THE VOICE: "These boys are phenomenal. The vowels, the purity of sound. It was just beautiful," says the US-based artist of recently collaborating with the KC Chapel Choir. With colleagues, below.
Raehann Bryce-Davis travels the entire world for work, but her heart remains on the sunny island of her youth, Jamaica. And that's saying something for the lavishly talented mezzo-soprano who was most recently wowing classical music lovers at a recital in Harlem, New York.
What goes on in Harlem these days I wanted to know? "It's amazing. I just love the whole vibe and culture of the place," the 28-year-old songbird says of the storied neighbourhood that famously inspired the legendary likes of Claude McKay and Lorraine Hansberry. "I do a lot of travelling to places where most of the people don't always look like me. So when I do get to be in a place like that, where I see my people around me, I get excited. And that's exactly how I feel about being here in Jamaica."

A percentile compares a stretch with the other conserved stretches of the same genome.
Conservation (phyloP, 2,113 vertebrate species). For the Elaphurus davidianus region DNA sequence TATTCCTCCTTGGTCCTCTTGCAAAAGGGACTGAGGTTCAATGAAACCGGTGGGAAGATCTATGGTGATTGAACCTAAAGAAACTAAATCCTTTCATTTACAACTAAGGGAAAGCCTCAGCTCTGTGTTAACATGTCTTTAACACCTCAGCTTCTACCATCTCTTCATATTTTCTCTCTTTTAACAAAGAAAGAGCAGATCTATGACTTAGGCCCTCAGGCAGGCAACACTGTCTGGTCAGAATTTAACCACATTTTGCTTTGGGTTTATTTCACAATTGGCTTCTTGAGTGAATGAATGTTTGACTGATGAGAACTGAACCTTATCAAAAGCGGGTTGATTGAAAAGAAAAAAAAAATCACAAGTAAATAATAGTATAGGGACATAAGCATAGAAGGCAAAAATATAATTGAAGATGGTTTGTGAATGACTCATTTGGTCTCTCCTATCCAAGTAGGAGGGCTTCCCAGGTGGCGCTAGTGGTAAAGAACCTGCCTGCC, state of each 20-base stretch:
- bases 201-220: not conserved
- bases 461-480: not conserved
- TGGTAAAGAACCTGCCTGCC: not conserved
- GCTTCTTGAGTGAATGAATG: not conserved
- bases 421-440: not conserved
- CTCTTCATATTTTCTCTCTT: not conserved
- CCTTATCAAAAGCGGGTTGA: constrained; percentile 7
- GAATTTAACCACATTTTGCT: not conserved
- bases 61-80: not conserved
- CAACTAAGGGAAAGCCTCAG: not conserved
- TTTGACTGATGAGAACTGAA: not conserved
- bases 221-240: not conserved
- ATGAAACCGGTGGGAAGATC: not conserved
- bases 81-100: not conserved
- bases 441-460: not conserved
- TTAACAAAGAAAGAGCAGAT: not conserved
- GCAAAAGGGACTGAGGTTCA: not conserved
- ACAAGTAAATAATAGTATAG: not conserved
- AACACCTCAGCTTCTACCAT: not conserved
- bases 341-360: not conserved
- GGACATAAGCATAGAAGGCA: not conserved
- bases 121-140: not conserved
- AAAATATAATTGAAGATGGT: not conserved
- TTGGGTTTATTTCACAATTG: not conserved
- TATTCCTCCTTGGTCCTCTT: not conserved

The charming, full-bodied songstress and fast-emerging opera starlet was in her element (glorious pipes all ablaze!) this past Sunday at the UWI Mona Chapel, giving a magical rendition of excerpts from Handel's masterful oratorio The Messiah, alongside the Kingston College Chapel Choir. "It was fantastic," she tells TALLAWAH following the well-attended concert. "These boys are phenomenal. The vowels, the purity of sound. It was just beautiful."
Born in Mexico to Jamaican parents, Raehann got to hone her craft at the Manhattan School of Music, where she completed a Masters and acquired a professional studies certificate. She admires the divas of the Russian school and can't stop singing the praises of such African-American greats as Jessye Norman (a personal fave), whom she recently bumped into at Carnegie Hall.
Up next for the busy bee is a portrayal of Albine in Thais. And when she's not singing? "I like zumba, I like yoga, and I enjoy skiing." And paying regular visits to Jamrock one can imagine. "Of course," she enthuses. "Here is home. I come back as often as I can get here."